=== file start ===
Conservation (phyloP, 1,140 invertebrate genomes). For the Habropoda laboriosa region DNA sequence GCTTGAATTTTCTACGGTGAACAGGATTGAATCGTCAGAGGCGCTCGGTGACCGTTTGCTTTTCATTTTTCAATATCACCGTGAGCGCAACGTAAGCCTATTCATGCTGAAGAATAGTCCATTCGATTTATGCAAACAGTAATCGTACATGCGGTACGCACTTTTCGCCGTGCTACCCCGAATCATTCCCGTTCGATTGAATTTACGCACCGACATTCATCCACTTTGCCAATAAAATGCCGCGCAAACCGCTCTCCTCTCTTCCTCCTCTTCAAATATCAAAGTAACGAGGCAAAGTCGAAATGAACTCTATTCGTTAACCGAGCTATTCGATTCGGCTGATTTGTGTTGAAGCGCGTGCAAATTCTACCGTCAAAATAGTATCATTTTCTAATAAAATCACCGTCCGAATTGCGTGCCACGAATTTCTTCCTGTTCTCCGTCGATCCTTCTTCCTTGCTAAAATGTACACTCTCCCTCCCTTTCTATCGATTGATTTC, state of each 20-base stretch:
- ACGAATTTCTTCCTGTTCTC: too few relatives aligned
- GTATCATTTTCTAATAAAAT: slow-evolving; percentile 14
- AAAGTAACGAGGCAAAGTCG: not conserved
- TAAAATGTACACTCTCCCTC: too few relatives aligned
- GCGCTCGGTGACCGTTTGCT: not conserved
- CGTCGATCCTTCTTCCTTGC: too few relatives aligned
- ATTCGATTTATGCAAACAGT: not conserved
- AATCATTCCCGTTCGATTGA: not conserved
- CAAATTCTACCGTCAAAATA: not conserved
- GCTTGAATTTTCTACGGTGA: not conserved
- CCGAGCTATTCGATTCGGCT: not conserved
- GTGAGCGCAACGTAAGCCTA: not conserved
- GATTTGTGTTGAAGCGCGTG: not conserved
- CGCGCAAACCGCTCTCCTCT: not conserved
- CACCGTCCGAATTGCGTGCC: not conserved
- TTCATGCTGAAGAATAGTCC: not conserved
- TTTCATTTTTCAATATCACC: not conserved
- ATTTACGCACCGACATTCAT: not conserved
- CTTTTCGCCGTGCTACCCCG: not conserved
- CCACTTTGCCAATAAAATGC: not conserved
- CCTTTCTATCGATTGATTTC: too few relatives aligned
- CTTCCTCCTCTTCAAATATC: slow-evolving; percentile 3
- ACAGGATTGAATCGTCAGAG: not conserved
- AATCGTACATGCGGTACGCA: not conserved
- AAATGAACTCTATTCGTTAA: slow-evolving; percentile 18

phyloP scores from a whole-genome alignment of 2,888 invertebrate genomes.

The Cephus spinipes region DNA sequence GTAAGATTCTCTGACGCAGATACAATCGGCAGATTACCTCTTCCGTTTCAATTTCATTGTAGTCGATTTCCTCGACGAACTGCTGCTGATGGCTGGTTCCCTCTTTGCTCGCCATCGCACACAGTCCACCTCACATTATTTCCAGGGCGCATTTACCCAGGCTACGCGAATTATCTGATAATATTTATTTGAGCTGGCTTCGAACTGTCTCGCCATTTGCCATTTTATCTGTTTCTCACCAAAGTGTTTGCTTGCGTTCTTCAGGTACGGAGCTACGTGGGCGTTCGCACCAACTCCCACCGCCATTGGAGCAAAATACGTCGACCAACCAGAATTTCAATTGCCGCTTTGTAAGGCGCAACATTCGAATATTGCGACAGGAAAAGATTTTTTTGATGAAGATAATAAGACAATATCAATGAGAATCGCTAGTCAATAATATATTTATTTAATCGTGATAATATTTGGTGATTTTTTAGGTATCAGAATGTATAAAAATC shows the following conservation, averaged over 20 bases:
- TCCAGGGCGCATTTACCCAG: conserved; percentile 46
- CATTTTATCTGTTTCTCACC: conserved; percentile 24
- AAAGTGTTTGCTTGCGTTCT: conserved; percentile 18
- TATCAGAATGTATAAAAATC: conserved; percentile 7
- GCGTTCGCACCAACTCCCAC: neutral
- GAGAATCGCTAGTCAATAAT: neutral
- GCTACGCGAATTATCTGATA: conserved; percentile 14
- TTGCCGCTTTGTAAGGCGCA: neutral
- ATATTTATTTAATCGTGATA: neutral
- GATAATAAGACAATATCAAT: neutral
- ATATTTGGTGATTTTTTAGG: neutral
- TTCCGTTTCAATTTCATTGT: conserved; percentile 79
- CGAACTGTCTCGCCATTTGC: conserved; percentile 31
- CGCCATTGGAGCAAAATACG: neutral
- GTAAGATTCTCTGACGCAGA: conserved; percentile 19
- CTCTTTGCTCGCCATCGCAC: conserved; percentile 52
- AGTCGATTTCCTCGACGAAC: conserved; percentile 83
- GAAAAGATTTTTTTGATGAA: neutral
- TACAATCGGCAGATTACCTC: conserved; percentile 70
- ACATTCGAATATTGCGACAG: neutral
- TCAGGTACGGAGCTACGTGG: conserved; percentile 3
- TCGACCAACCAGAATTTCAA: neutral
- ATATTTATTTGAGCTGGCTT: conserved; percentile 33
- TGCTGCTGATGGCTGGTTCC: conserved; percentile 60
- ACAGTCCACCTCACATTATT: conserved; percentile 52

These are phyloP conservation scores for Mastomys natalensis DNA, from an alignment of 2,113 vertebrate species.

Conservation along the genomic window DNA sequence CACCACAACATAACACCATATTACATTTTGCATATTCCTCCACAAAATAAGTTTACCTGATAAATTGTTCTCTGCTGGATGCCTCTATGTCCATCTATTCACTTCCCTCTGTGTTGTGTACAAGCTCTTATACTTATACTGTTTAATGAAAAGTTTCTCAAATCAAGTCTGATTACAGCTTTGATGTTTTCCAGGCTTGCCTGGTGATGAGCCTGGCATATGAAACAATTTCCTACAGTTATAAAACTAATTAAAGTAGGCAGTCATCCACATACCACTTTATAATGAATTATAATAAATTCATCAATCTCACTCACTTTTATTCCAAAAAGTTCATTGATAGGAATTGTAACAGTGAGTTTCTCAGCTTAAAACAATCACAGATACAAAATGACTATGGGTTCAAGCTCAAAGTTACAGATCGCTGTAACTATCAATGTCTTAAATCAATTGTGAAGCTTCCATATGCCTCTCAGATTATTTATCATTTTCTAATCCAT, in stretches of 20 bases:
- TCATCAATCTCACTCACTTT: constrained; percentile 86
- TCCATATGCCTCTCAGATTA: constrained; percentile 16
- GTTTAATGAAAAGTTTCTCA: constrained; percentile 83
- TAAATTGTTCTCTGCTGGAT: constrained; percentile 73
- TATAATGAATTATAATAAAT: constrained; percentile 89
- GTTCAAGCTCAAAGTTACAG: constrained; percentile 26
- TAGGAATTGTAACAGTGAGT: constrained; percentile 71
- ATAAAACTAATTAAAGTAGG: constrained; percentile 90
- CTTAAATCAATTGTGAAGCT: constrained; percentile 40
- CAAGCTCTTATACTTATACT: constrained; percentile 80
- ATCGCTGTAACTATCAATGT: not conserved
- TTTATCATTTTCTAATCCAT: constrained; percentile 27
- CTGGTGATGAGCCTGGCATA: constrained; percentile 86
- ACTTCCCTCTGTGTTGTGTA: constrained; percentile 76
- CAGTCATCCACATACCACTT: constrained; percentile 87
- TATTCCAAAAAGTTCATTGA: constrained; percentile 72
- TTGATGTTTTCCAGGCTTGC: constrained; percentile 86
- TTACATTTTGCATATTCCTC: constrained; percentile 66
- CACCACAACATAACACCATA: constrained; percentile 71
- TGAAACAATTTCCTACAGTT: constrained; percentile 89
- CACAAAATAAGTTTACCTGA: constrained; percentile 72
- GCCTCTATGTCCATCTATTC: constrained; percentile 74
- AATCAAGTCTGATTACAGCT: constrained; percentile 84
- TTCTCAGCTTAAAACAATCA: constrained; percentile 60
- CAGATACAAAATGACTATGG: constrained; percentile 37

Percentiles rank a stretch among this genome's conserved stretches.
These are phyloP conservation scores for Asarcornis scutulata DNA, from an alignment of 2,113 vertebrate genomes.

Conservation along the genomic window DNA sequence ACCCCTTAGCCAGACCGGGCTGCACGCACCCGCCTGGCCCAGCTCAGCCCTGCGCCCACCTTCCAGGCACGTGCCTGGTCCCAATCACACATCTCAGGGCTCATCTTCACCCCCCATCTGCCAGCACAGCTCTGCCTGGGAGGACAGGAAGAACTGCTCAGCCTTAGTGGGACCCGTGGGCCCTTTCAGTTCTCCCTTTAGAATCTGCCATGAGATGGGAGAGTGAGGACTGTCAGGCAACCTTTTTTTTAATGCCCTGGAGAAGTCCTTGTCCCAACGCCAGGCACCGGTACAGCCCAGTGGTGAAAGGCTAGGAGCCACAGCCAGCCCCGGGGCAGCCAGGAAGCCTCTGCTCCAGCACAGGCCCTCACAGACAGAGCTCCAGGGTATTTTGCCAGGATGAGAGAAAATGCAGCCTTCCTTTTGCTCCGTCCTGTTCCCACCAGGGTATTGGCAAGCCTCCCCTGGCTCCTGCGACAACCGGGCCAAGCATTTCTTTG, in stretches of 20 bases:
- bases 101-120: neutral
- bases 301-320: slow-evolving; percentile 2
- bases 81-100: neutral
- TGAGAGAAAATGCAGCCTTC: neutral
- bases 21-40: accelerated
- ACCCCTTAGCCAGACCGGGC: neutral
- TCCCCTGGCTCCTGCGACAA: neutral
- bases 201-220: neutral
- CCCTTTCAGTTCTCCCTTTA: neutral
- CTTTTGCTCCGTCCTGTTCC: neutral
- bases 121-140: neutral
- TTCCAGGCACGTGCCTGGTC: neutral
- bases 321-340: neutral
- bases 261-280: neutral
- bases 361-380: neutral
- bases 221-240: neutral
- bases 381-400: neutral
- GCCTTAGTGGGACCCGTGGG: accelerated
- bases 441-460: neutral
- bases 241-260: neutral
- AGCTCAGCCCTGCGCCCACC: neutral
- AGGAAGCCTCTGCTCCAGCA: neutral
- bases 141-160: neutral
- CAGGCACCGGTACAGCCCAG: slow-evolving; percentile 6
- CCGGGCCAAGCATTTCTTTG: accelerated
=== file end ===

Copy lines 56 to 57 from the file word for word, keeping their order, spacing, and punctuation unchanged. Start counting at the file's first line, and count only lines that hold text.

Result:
- TCATCAATCTCACTCACTTT: constrained; percentile 86
- TCCATATGCCTCTCAGATTA: constrained; percentile 16